PBS' and Ken Burns' remastered "The Civil War" ends in just a few hours, Friday evening. (My review is below).  But what about the remarkable music that made this 11-hour film so indelible, then and now? 

Last week, I spoke with Jay Ungar -- the other half of renowned folk duo, Jay Ungar and Molly Mason, who also runs the celebrated Ashokan music camp in upstate Olivebridge, and has for decades. He is the one who wrote much of the music in the film -- one piece of music in particular, the famed "Ashokan Farewell."

Of the "Farewell," he explained that Burns first used it for "the famous letter to Sarah [from Sullivan Ballou, or a soldier's farewell to his wife] and until that moment I was thinking, 'this really doesn't fit. It was a Scottish lament...

"But by the time we heard the letter read with the music and saw in it context, it was overpowering, overwhelming. It was just so clear that [Burns] had figured it out."

Bronx-born Ungar wrote it up in the woods near Woodstock in the late summer of 1982 -- just as all those musicians-in-training to his new camp, which had just begun that summer, were clearing out to go home.

To that point, he had been "floating on a cloud of utopian euphoria -- it was just a perfect world, in the nature preserve, away from radio, TV, newspapers, and just surrounded by music twenty four hours a day." He had also just spent part of the summer in Scotland, and upon returning, had no idea whether his little utopia up in Woodstock would even survive. He was afraid it might not.

He certainly wasn't thinking about "The Civil War" -- which wouldn't arrive for years, even though he had long worked with Burns. In the woods, surrounded by silence, he picked up his fiddle "to bring back all those feelings [about that long ago summer]. It came to me spontaneously and brought me to tears." It did others as well: "Soon I shared [it] with these friends of ours, and discovered that one out of four people cried when they heard it. It flipped on a switch in some folks. At that point, I realized it had a life of its own."

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Burns, who heard the piece as well, knew that as well, and would one day use the "Ashokan Farewell" for one the most historic events in TV history.

 Here's my review, and check out the clip below: 


WHEN | WHERE Monday to Friday, WNET/13 at 9 p.m. WHAT IT'S ABOUT Ken Burns' now-classic "The Civil War" was seen by 40 million viewers over 11 hours in September 1990, blunting commercial network premieres, while becoming one of the most-watched PBS series in history. Now, after undergoing what's called a "4K" restoration -- in which the original film has been rendered in hi-def, or 3,840 lines of resolution, versus the original 480 lines -- "TCW" is back for a 25th anniversary telecast.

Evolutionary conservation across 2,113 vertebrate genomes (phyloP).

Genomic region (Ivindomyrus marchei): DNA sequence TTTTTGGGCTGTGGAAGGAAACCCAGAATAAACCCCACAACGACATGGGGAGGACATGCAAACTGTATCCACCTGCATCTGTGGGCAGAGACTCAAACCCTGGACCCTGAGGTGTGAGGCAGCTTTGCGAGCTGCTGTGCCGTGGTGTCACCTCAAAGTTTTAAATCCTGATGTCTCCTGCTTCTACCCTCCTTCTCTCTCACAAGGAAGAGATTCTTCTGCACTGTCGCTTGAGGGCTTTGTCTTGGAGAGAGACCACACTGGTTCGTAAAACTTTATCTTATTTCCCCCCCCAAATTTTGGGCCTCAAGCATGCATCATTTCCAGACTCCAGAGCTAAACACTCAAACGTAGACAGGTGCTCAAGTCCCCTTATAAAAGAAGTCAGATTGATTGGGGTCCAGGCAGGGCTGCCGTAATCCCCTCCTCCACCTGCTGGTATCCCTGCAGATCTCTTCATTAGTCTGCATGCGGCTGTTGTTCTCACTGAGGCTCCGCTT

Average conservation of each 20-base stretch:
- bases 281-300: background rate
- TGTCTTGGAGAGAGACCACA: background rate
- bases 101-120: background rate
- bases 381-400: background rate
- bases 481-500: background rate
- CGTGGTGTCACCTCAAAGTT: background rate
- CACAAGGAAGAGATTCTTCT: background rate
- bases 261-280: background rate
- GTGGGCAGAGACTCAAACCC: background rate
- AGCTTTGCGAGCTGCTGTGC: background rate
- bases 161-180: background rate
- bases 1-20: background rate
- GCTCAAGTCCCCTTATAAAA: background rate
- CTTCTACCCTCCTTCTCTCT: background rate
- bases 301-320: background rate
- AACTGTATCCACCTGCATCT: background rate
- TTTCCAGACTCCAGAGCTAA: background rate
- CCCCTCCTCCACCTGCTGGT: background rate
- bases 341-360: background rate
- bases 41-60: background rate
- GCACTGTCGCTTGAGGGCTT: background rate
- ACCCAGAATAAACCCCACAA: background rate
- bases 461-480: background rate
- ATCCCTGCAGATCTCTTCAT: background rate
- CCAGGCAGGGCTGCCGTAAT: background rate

MY SAY In 1990, the Cold War had just ended. The two Germanys had united. President George H.W. Bush threatened to go to war with Iraq (on Sept. 11, no less). And then, in the fall -- just as one global threat receded, and another loomed -- a film on the Civil War arrived on a TV set near you.


History was certainly in the air 25 years ago this month, while that great mysterious thing called "the zeitgeist" was on the move. Maybe that's why Burns' film was such an unexpected triumph. Or maybe there just wasn't much on the other channels worth watching. Then, there's always this possibility: Burns, his brother Ric and longtime writer and collaborator, Geoffrey C. Ward, accomplished exactly what Burns had always intended -- a visceral, deeply felt film on a long-distant war that lived on in hearts and minds.

The Burns-Ward accomplishment was singular, but they had a little help from their friends, too, like Shelby Foote, the commentator and historian with the slow Mississippi drawl, incomparable insights and mastery of detail. David McCullough's narration was crisp and elegant. The voice cast was mythic -- Arthur Miller, George Plimpton, Derek Jacobi, Kurt Vonnegut, Laurence Fishburne, Julie Harris, Studs Terkel, Morgan Freeman, Garrison Keillor.

Then there was the music, and one short violin piece, a Scottish lament, in particular, "The Ashokan Farewell." Written in the early '80s by upstate Woodstock folk musician and composer Jay Ungar, it would be heard a couple of dozen times over the 11 hours. Haunting and melancholic, "Farewell" was the real magic here. Will a few extra lines of resolution make "The Civil War" any better? Sure, but hard to imagine how.